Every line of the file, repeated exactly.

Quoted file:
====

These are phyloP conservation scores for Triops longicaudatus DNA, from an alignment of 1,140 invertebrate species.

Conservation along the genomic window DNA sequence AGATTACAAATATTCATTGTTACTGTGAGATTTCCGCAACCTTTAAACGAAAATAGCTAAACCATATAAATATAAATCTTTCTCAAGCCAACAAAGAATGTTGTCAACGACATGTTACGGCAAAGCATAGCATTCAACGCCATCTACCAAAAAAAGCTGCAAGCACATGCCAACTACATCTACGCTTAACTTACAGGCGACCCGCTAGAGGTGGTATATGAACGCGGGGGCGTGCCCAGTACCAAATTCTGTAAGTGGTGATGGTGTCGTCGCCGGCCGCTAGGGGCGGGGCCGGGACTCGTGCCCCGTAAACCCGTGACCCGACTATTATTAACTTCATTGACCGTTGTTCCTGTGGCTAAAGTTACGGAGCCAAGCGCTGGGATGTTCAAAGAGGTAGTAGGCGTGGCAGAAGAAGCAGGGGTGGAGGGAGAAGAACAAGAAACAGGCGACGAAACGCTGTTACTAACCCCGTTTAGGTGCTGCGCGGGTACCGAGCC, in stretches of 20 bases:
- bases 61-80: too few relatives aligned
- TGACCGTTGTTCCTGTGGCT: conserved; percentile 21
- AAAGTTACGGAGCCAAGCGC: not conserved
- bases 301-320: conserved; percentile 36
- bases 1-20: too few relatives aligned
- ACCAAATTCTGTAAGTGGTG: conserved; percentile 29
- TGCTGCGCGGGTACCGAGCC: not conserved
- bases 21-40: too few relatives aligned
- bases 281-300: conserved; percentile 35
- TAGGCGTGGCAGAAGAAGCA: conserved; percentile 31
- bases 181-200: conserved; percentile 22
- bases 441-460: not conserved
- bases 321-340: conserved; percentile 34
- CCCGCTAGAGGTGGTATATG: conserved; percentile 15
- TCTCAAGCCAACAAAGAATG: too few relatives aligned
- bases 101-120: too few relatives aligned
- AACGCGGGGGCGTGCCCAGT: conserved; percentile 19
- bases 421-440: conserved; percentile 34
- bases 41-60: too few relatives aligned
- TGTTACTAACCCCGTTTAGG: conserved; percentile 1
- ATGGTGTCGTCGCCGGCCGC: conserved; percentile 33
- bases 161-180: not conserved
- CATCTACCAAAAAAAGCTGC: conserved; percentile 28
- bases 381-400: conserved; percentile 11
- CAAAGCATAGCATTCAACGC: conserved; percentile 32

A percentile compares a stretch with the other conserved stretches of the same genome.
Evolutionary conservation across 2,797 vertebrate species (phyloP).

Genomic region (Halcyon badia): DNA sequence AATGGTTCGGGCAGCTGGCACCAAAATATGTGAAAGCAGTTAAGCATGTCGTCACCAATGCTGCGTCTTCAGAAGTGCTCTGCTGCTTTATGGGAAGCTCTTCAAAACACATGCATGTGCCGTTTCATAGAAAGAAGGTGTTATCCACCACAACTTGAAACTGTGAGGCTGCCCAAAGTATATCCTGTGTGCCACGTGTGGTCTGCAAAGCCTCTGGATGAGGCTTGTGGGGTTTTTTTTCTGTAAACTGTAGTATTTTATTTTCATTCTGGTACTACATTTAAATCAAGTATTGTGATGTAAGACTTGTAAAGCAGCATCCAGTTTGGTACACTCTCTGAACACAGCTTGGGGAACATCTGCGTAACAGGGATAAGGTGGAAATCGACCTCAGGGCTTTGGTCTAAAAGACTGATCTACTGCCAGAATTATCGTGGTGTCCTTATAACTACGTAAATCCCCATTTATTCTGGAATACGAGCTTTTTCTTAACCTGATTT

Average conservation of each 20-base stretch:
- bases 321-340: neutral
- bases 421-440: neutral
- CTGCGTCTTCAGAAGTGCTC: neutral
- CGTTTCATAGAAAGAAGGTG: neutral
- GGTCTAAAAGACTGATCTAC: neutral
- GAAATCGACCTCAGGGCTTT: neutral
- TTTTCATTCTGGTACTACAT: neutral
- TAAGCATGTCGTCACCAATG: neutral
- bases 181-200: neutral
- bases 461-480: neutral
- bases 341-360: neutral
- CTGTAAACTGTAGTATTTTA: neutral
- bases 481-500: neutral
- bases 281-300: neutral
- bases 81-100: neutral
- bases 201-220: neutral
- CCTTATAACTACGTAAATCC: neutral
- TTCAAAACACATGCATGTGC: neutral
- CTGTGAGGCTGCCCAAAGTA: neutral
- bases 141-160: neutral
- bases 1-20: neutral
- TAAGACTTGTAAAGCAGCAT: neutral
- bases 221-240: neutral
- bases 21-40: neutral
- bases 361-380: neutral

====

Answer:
These are phyloP conservation scores for Triops longicaudatus DNA, from an alignment of 1,140 invertebrate species.

Conservation along the genomic window DNA sequence AGATTACAAATATTCATTGTTACTGTGAGATTTCCGCAACCTTTAAACGAAAATAGCTAAACCATATAAATATAAATCTTTCTCAAGCCAACAAAGAATGTTGTCAACGACATGTTACGGCAAAGCATAGCATTCAACGCCATCTACCAAAAAAAGCTGCAAGCACATGCCAACTACATCTACGCTTAACTTACAGGCGACCCGCTAGAGGTGGTATATGAACGCGGGGGCGTGCCCAGTACCAAATTCTGTAAGTGGTGATGGTGTCGTCGCCGGCCGCTAGGGGCGGGGCCGGGACTCGTGCCCCGTAAACCCGTGACCCGACTATTATTAACTTCATTGACCGTTGTTCCTGTGGCTAAAGTTACGGAGCCAAGCGCTGGGATGTTCAAAGAGGTAGTAGGCGTGGCAGAAGAAGCAGGGGTGGAGGGAGAAGAACAAGAAACAGGCGACGAAACGCTGTTACTAACCCCGTTTAGGTGCTGCGCGGGTACCGAGCC, in stretches of 20 bases:
- bases 61-80: too few relatives aligned
- TGACCGTTGTTCCTGTGGCT: conserved; percentile 21
- AAAGTTACGGAGCCAAGCGC: not conserved
- bases 301-320: conserved; percentile 36
- bases 1-20: too few relatives aligned
- ACCAAATTCTGTAAGTGGTG: conserved; percentile 29
- TGCTGCGCGGGTACCGAGCC: not conserved
- bases 21-40: too few relatives aligned
- bases 281-300: conserved; percentile 35
- TAGGCGTGGCAGAAGAAGCA: conserved; percentile 31
- bases 181-200: conserved; percentile 22
- bases 441-460: not conserved
- bases 321-340: conserved; percentile 34
- CCCGCTAGAGGTGGTATATG: conserved; percentile 15
- TCTCAAGCCAACAAAGAATG: too few relatives aligned
- bases 101-120: too few relatives aligned
- AACGCGGGGGCGTGCCCAGT: conserved; percentile 19
- bases 421-440: conserved; percentile 34
- bases 41-60: too few relatives aligned
- TGTTACTAACCCCGTTTAGG: conserved; percentile 1
- ATGGTGTCGTCGCCGGCCGC: conserved; percentile 33
- bases 161-180: not conserved
- CATCTACCAAAAAAAGCTGC: conserved; percentile 28
- bases 381-400: conserved; percentile 11
- CAAAGCATAGCATTCAACGC: conserved; percentile 32

A percentile compares a stretch with the other conserved stretches of the same genome.
Evolutionary conservation across 2,797 vertebrate species (phyloP).

Genomic region (Halcyon badia): DNA sequence AATGGTTCGGGCAGCTGGCACCAAAATATGTGAAAGCAGTTAAGCATGTCGTCACCAATGCTGCGTCTTCAGAAGTGCTCTGCTGCTTTATGGGAAGCTCTTCAAAACACATGCATGTGCCGTTTCATAGAAAGAAGGTGTTATCCACCACAACTTGAAACTGTGAGGCTGCCCAAAGTATATCCTGTGTGCCACGTGTGGTCTGCAAAGCCTCTGGATGAGGCTTGTGGGGTTTTTTTTCTGTAAACTGTAGTATTTTATTTTCATTCTGGTACTACATTTAAATCAAGTATTGTGATGTAAGACTTGTAAAGCAGCATCCAGTTTGGTACACTCTCTGAACACAGCTTGGGGAACATCTGCGTAACAGGGATAAGGTGGAAATCGACCTCAGGGCTTTGGTCTAAAAGACTGATCTACTGCCAGAATTATCGTGGTGTCCTTATAACTACGTAAATCCCCATTTATTCTGGAATACGAGCTTTTTCTTAACCTGATTT

Average conservation of each 20-base stretch:
- bases 321-340: neutral
- bases 421-440: neutral
- CTGCGTCTTCAGAAGTGCTC: neutral
- CGTTTCATAGAAAGAAGGTG: neutral
- GGTCTAAAAGACTGATCTAC: neutral
- GAAATCGACCTCAGGGCTTT: neutral
- TTTTCATTCTGGTACTACAT: neutral
- TAAGCATGTCGTCACCAATG: neutral
- bases 181-200: neutral
- bases 461-480: neutral
- bases 341-360: neutral
- CTGTAAACTGTAGTATTTTA: neutral
- bases 481-500: neutral
- bases 281-300: neutral
- bases 81-100: neutral
- bases 201-220: neutral
- CCTTATAACTACGTAAATCC: neutral
- TTCAAAACACATGCATGTGC: neutral
- CTGTGAGGCTGCCCAAAGTA: neutral
- bases 141-160: neutral
- bases 1-20: neutral
- TAAGACTTGTAAAGCAGCAT: neutral
- bases 221-240: neutral
- bases 21-40: neutral
- bases 361-380: neutral